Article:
GET LEAN for Life, Starting NOW: Make a Mental, Nutritional, and Physical Change
Yes, swimwear season is right around the corner, and for many people, that’s motivation enough to get up off the couch, break a sweat, and seek out a healthy(ish) snack. But if you’re still wavering, Warren Honeycutt wants you to consider a few things. Honeycutt is an expert in weight loss, fitness, and nutrition, he is a championship bodybuilder who has been a Southern Classic Physique Champion, two-time Mr. Tennessee, and six-time Mr. America finalist. Now, at age 62, he enjoys perfect health without any prescription medications and a physique that is the envy of most 25-year-olds.
First, it’s never been easier to get healthy. From healthier restaurant menus to community exercise initiatives to free instruction and information on the Internet, the world is increasingly geared toward getting fit for those who wish to. Secondly, we’re looking at a future in which bad health will be penalized. Increasingly, employers and insurance companies are paying attention to who is costing them the most money and are preparing to pass on those costs to their source.
“The point is, right now is the time to get started on getting lean for life, whether you’re relatively healthy or haven’t broken a sweat in years,” says Warren Honeycutt, author of Get Lean for Life: 7 Keys to Lasting Weight Loss (Get Honeycutt, Inc., 2014, $19.95, www.getlean.guru). “But you need to know one thing up front: There are no lasting quick fixes. I’m talking about instituting habits you can stick with for the rest of your life.”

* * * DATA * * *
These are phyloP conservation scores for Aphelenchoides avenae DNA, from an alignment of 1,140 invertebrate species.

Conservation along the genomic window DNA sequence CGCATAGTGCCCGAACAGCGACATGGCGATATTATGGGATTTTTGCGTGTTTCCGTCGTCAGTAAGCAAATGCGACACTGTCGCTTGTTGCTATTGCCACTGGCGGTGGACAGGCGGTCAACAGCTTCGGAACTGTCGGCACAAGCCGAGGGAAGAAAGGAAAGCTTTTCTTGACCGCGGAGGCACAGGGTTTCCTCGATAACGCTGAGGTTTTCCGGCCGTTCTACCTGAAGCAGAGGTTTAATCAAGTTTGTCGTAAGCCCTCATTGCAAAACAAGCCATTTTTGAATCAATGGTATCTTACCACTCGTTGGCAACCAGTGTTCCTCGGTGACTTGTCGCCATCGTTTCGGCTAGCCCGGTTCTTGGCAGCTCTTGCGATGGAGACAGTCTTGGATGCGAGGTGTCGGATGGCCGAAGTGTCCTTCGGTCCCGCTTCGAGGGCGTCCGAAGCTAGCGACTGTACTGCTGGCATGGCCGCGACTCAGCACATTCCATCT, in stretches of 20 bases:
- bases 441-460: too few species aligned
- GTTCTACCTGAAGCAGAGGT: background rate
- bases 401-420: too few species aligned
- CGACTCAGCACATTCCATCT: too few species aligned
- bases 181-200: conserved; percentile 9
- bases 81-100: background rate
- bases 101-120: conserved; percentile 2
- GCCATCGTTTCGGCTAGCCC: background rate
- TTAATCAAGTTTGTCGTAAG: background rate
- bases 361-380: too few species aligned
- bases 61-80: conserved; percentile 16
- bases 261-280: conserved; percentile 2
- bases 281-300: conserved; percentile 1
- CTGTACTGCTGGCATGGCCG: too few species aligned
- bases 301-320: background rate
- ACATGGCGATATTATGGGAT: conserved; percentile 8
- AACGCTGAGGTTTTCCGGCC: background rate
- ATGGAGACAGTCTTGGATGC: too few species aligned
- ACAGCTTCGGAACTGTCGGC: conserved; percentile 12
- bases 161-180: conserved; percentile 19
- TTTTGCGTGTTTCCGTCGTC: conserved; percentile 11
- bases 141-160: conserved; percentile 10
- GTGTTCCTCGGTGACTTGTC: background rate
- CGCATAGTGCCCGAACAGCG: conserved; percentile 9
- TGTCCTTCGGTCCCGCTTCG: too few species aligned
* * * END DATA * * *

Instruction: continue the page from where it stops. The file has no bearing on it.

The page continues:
A sustainable lifestyle change consists of Mindset, Nutrition, and Exercise, and it’s important to focus on all three.
Honeycutt practices what he preaches. A respected expert in weight loss, fitness, and nutrition, he is a championship bodybuilder who has been a Southern Classic Physique Champion, two-time Mr. Tennessee, and six-time Mr. America finalist. Now, at age 62, he enjoys perfect health without any prescription medications. Honeycutt offers personalized fitness training through his comprehensive Get Lean program, which features detailed fitness videos for exercising at the gym, at home, at the office, and while traveling; personalized meal plans; motivational material; and more.
Here, he shares tips to help you get started on developing sustainable and healthy mental, nutritional, and physical change:
Know your reasons why.
First, get clear on why, exactly, you are trying to make a lifestyle change. For instance: I don’t want to have a heart attack like my dad. I’d like to have more energy. I want to be around for my grandchildren. I’m tired of disliking what I see when I look in the mirror. And so on.
“Without a powerful, authentic ‘why,’ the ‘how’ of getting fit will be very short-lived,” comments Honeycutt. “You need a reason that will still be relevant long after your willpower has been drained. And be sure to write down your reasons for wanting to make changes in your nutrition and fitness habits. Magic takes place when we transform our thoughts into the written word!”
Understand that the biggest barrier to living healthy is mental.
Henry Ford once said, “Whether you think you can, or think you can’t—you’re right.” He was absolutely correct. Your self-talk and attitude will be the deciding factors in your quest to get healthy. Why? The hardest part of exercising and eating right is taking the first step—and overcoming that barrier is largely mental.
“The body hears every thought the mind has,” confirms Honeycutt. “It is vitally important to understand that the body follows the mind. Our mind—especially the subconscious mind—determines the long-term success (or failure) of any nutrition and fitness program. Once the mind is in the right place, changing and sustaining your habits will become as easy as texting, driving, or walking.”
Measure your progress.